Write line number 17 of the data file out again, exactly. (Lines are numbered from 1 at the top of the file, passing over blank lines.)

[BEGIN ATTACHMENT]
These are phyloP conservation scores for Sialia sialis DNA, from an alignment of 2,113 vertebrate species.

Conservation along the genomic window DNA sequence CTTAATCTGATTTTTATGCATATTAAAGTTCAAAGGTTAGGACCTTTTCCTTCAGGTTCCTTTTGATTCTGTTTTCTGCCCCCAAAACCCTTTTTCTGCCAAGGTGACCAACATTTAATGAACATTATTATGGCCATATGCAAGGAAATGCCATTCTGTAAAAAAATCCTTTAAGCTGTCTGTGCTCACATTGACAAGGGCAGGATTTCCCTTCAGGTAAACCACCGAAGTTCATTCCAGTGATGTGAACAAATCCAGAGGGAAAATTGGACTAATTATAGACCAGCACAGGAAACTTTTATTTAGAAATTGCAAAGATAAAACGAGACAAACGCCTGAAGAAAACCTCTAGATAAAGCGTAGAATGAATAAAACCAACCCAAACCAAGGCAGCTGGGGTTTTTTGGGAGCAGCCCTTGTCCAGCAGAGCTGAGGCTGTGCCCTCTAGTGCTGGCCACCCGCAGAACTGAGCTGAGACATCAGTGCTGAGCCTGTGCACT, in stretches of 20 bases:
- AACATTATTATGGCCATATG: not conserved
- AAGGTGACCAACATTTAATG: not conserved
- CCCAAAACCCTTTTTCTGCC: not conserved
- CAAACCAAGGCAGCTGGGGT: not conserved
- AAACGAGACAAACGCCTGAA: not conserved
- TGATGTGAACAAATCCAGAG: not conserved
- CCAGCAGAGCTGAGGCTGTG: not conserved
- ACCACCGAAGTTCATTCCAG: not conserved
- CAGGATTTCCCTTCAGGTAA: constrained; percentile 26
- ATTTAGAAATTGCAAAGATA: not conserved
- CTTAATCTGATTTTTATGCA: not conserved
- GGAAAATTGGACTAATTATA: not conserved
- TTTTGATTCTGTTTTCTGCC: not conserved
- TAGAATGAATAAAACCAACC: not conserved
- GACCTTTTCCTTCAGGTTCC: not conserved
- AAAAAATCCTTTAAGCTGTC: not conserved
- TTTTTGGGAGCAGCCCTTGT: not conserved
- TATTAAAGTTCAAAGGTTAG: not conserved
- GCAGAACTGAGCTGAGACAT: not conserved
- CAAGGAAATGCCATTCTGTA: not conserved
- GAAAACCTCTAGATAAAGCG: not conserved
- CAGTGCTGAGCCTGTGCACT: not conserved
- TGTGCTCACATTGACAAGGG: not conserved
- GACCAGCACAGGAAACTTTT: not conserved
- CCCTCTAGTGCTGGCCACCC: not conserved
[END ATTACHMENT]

- GACCTTTTCCTTCAGGTTCC: not conserved